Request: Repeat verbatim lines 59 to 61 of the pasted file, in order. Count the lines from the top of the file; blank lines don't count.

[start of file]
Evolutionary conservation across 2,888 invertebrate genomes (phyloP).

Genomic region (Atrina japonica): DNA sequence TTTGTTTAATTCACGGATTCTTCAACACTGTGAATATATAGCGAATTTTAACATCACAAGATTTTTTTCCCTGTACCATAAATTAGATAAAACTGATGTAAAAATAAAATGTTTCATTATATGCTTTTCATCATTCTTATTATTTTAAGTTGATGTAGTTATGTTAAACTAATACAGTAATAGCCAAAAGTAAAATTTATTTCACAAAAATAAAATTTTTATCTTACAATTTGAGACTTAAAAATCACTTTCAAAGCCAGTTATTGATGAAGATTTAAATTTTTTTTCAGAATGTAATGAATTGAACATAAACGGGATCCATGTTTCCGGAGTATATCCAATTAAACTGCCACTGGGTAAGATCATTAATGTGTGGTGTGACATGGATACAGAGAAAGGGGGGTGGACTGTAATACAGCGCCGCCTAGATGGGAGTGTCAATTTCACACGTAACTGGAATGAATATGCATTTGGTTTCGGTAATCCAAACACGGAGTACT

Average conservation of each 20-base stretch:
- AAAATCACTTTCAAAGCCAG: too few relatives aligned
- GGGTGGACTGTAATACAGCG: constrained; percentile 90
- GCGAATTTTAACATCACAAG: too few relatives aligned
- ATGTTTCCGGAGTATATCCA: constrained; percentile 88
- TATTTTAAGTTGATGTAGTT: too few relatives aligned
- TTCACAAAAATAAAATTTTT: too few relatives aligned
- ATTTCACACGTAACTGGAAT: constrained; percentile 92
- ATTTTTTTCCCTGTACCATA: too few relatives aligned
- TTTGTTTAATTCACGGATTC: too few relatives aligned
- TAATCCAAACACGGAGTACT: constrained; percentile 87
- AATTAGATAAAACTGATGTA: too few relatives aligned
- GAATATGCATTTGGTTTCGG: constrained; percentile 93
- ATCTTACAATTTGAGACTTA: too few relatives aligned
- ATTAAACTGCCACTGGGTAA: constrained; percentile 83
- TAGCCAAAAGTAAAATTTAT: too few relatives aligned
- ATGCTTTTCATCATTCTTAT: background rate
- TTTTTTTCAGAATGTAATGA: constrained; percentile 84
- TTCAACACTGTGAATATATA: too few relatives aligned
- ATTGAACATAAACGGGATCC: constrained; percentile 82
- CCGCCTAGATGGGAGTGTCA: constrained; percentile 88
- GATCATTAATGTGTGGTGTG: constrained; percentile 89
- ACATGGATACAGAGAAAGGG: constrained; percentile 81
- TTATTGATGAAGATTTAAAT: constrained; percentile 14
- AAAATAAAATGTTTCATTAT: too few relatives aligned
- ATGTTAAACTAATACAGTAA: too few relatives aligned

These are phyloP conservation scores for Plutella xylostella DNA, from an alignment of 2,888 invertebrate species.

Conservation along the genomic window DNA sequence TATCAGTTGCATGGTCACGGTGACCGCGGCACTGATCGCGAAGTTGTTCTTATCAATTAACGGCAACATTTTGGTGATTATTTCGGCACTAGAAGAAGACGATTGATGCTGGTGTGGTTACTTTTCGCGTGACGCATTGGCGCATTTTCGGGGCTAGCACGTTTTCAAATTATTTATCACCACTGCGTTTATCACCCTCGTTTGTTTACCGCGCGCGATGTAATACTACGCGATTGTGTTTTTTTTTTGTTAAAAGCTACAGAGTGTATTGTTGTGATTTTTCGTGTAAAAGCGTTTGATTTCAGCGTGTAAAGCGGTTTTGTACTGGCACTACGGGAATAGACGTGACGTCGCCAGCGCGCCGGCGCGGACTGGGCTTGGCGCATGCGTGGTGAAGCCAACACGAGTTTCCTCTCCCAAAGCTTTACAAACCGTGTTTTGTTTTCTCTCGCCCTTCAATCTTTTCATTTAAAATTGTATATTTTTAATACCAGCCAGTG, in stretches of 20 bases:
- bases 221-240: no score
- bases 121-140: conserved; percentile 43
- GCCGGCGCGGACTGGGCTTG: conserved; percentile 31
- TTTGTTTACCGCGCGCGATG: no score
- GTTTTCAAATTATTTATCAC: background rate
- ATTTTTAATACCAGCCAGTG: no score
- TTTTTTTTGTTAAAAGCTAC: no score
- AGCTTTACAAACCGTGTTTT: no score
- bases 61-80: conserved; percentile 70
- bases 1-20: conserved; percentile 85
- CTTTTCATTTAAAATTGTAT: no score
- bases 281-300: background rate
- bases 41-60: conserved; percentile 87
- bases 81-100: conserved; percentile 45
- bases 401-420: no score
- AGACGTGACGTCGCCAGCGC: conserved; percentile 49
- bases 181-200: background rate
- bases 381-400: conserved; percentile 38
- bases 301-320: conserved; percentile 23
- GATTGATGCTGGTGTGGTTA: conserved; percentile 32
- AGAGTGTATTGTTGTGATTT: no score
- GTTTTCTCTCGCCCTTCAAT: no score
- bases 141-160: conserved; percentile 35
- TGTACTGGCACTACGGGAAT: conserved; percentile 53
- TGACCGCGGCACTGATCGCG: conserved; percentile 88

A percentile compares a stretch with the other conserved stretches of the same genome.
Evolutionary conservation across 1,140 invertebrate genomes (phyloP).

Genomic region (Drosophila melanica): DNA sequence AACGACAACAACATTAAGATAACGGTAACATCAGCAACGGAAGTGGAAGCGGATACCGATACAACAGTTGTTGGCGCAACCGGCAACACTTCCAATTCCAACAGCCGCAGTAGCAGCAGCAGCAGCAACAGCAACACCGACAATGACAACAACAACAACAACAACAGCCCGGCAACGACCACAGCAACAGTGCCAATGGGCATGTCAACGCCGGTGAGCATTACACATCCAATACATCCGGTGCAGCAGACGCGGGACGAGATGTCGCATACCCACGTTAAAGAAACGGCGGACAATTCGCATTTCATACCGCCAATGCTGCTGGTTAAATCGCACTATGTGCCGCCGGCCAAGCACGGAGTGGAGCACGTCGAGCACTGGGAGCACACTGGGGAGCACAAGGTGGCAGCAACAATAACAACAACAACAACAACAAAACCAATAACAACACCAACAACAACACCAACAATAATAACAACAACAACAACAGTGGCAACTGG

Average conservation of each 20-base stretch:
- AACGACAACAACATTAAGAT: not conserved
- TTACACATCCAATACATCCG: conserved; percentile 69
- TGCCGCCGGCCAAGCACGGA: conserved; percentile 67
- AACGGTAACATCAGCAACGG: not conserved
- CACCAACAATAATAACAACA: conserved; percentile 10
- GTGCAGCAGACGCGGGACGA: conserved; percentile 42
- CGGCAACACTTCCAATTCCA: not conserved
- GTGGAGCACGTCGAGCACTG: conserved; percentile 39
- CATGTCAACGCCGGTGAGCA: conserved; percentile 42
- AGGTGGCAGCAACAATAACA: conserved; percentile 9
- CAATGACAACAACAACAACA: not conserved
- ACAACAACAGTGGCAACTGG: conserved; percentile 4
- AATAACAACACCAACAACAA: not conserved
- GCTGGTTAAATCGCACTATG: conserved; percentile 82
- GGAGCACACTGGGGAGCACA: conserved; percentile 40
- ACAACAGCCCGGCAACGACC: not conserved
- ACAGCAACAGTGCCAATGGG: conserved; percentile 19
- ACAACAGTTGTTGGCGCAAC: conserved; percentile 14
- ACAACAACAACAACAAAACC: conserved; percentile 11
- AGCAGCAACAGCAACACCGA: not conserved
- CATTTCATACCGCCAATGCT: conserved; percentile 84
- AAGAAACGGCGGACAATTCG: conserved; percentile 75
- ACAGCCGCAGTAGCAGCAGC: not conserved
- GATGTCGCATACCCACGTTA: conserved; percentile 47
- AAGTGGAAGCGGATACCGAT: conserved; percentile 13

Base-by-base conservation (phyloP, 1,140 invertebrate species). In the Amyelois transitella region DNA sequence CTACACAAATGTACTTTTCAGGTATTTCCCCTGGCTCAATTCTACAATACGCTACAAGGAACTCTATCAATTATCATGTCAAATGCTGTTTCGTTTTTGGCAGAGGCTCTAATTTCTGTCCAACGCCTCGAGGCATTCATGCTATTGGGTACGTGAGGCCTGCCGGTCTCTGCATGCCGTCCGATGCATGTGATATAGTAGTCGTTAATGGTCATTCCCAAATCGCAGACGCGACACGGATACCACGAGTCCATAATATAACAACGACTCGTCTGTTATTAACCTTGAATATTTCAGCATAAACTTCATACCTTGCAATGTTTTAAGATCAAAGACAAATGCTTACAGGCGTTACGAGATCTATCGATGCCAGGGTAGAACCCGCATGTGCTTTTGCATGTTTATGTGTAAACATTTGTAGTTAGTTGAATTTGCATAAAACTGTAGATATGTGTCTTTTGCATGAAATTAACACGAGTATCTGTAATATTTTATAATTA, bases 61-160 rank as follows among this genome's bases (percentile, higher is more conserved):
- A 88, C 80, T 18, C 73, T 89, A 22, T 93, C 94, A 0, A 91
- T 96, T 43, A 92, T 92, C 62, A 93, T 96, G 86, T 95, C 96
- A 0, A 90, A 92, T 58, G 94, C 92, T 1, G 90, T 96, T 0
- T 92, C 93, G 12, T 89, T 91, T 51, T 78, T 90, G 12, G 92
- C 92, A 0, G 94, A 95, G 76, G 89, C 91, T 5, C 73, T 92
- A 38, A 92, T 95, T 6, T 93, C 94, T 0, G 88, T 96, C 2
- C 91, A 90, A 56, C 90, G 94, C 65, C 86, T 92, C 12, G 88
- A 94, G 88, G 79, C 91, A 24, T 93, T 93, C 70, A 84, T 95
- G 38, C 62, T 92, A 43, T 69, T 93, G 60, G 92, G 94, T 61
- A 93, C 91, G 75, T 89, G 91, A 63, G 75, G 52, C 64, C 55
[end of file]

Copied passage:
Average conservation of each 20-base stretch:
- AACGACAACAACATTAAGAT: not conserved
- TTACACATCCAATACATCCG: conserved; percentile 69